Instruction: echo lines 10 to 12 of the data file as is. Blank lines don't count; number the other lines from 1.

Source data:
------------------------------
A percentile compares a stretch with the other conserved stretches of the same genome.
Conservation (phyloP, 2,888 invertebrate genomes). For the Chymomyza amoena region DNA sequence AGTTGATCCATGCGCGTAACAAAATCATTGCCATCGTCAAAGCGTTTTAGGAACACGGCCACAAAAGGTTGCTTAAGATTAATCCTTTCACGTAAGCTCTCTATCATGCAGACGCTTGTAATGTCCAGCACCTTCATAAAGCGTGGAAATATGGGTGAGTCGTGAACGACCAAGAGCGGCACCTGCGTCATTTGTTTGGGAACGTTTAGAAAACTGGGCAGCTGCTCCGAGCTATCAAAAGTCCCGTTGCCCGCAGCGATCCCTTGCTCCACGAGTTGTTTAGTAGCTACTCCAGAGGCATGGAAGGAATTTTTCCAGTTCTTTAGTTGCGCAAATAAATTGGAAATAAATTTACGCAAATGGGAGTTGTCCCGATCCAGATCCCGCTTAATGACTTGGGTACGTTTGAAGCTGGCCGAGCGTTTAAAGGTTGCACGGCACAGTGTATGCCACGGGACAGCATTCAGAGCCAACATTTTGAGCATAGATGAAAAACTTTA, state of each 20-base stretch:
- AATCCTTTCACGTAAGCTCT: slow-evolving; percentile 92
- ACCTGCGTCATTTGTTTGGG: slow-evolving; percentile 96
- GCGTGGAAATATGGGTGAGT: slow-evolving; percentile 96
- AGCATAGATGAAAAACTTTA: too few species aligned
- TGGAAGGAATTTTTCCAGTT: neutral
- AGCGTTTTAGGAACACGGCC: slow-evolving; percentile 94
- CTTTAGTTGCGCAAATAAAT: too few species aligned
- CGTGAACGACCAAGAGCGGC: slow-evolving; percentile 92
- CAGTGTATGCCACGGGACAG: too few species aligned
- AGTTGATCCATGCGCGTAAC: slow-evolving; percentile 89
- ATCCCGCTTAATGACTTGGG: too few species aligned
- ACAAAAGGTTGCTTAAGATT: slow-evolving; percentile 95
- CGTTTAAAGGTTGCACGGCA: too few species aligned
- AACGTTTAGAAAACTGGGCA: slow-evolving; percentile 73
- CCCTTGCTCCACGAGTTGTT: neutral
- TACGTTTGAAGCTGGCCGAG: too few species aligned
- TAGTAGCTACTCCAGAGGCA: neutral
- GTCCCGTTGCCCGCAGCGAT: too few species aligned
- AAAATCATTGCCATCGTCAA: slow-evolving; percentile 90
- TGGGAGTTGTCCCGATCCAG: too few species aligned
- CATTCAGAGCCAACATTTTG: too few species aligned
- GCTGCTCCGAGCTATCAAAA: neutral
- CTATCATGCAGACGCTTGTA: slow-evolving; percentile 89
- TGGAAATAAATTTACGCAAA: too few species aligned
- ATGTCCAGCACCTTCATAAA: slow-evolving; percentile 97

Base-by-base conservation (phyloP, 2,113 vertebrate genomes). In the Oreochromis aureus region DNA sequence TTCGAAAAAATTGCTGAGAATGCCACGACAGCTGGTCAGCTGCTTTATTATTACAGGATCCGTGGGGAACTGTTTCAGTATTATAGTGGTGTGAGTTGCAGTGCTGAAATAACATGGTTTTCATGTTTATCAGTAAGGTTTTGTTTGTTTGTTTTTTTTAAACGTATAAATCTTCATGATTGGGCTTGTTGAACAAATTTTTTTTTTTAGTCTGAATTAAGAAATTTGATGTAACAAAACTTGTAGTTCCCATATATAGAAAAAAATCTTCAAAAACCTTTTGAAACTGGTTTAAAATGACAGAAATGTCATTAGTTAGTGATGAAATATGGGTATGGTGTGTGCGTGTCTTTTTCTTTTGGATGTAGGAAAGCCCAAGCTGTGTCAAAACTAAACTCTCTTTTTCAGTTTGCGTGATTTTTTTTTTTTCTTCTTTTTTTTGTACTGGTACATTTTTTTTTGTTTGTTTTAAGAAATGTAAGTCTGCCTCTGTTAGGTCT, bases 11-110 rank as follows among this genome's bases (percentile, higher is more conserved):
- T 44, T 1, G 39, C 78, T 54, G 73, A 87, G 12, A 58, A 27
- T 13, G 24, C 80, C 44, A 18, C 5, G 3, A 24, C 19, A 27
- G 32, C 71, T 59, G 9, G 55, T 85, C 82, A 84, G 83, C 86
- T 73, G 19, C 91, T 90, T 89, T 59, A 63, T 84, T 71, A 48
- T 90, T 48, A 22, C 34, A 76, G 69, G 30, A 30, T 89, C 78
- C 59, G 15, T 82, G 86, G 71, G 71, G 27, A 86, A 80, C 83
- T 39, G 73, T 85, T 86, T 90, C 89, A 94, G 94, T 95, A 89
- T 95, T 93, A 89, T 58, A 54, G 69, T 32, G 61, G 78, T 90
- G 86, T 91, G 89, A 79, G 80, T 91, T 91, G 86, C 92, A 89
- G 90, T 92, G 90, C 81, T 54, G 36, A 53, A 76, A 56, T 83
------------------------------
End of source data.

- CGTGAACGACCAAGAGCGGC: slow-evolving; percentile 92
- CAGTGTATGCCACGGGACAG: too few species aligned
- AGTTGATCCATGCGCGTAAC: slow-evolving; percentile 89